ArtsAutosBooksBusinessEducationEntertainmentFamilyFashionFoodGamesGenderHealthHolidaysHomeHubPagesPersonal FinancePetsPoliticsReligionSportsTechnologyTravel

Are There Valuable Coins in Your Pocket?

Updated on January 5, 2012
Marye Audet profile image

Marye Audet-White is an internationally known food writer, food editor for Texas Living, cookbook author, and food blogger.

Most people have, at one time or another emptied the coins out of their pockets and wondered if there were any valuable coins in the mélange. Walking along the street you may find a wheat penny and dream that it is worth a small fortune.

In fact, many collectors with huge coin collections started out with a few unusual pennies. Why?

Well, pennies are everywhere. They have little value and people often don’t bother to even pick them up if they drop. There are many variations of pennies and they are, for the most part, quite affordable.


Are Pennies Valuable?

The more unique a penny is the more likely it is to be valuable.

As recently as 1995 pennies were released with double die errors; coins that have a double image. There were so many released into circulation that they are pretty easy to come by and therefore quite affordable. You may even find one of these in the change you get from the grocery store if you look carefully.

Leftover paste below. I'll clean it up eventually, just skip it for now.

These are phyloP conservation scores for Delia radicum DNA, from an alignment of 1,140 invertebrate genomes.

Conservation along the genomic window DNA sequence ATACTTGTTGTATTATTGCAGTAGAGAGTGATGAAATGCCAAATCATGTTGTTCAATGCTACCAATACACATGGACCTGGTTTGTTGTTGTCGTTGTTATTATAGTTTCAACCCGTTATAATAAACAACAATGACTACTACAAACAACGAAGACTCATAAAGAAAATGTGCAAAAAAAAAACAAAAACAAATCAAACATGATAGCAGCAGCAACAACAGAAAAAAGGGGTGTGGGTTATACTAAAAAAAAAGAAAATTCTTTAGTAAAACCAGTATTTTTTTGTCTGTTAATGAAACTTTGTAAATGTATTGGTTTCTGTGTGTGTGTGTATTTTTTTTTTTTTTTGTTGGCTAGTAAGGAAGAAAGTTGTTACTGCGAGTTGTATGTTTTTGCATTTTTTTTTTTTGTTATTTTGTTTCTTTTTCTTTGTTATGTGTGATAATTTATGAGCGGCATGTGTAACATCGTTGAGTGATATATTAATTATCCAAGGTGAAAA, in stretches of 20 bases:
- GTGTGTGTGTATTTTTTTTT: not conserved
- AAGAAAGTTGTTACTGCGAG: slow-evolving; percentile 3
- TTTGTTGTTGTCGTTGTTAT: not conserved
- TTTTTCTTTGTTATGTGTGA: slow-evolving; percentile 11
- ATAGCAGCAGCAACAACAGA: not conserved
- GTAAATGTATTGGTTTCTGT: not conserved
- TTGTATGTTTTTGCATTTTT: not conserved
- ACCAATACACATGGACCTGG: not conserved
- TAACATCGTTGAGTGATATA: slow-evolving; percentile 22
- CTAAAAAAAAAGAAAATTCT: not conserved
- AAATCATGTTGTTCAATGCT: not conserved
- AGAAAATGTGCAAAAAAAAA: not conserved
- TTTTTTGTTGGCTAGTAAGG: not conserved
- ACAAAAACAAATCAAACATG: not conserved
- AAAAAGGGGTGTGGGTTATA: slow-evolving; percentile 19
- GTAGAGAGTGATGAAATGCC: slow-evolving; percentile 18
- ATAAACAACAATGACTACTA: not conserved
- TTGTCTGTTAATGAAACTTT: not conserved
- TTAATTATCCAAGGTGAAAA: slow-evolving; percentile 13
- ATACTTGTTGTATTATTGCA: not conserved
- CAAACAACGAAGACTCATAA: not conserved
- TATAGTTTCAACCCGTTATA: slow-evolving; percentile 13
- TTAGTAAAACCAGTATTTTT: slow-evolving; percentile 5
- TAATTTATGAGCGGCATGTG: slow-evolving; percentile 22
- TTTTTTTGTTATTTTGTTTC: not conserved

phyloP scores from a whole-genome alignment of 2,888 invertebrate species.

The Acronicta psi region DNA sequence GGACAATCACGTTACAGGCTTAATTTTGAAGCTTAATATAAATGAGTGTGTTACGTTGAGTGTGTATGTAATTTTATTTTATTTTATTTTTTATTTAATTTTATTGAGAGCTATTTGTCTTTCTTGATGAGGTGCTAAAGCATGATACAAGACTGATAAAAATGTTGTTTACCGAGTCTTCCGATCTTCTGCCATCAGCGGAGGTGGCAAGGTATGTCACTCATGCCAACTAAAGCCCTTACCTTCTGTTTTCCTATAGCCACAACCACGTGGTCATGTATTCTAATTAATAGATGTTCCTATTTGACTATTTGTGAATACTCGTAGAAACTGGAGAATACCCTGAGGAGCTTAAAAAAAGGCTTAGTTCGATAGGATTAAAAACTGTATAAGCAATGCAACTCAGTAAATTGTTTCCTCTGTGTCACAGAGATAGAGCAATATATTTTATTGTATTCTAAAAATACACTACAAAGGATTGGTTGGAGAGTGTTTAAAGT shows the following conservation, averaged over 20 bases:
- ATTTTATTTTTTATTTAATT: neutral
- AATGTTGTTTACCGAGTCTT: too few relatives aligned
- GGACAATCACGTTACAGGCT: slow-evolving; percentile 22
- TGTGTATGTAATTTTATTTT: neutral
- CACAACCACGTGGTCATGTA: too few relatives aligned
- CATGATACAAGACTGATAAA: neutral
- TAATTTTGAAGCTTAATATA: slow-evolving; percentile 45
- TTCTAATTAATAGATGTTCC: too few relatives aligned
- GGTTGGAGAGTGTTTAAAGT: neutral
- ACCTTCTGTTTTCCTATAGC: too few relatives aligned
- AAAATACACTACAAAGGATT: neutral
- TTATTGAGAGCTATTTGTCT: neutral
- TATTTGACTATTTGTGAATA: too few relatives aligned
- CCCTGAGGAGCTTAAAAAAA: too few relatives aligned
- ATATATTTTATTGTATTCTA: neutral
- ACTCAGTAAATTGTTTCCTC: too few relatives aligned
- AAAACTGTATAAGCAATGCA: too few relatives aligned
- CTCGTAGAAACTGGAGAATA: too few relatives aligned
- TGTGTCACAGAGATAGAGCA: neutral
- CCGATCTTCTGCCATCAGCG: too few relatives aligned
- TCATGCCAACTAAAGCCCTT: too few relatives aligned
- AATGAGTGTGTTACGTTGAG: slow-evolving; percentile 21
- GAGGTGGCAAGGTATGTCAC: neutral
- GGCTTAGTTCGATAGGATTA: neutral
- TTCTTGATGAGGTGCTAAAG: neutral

Indian head and wheat pennies are two other collectible penny variations that are still in circulation. Once you begin to look for them you are more likely to find these collectible pennies.

Where to Find Collectible Coins

If you are looking for a particular type of coin to add to your collection it is best to buy from a reputable coin dealer and not an auction online. This is especially true if you have little experience with coin collecting.

Other possible sources for coins are:

  • Estate auctions
  • Flea markets
  • Garage sales
  • Other collectors

Interesting Mint Errors

Hunting for Treasure

For most inhabitants of the 21st century a treasure hunt is something read about in fiction books but for coin collectors, and especially those that enjoy picking up the odd penny on the street, it can be a daily occurrence. Pennies can be found everywhere from cash registers to sidewalks and you never know when you will find one that is worth a lot of money. Be careful, though. Once you begin looking for unusual and collectible coins you may be hooked for life.

Pennies to Look For

Of course some pennies are rarer and more valuable than others.

First Penny

The first penny was made out of copper and issued in 1787 and legend has it that Paul Revere provided the copper (or at least some of it) that went into the making of these first pennies. This first American penny is somewhat rare and is referred to as the Fugio cent.

Indian Head

Introduced in 1859, the Indian head cent was made for the next 50 years. The last Indian head penny was minted in 1909. Their composition changed from pure copper to a 95/5 combination of copper and zinc in 1864.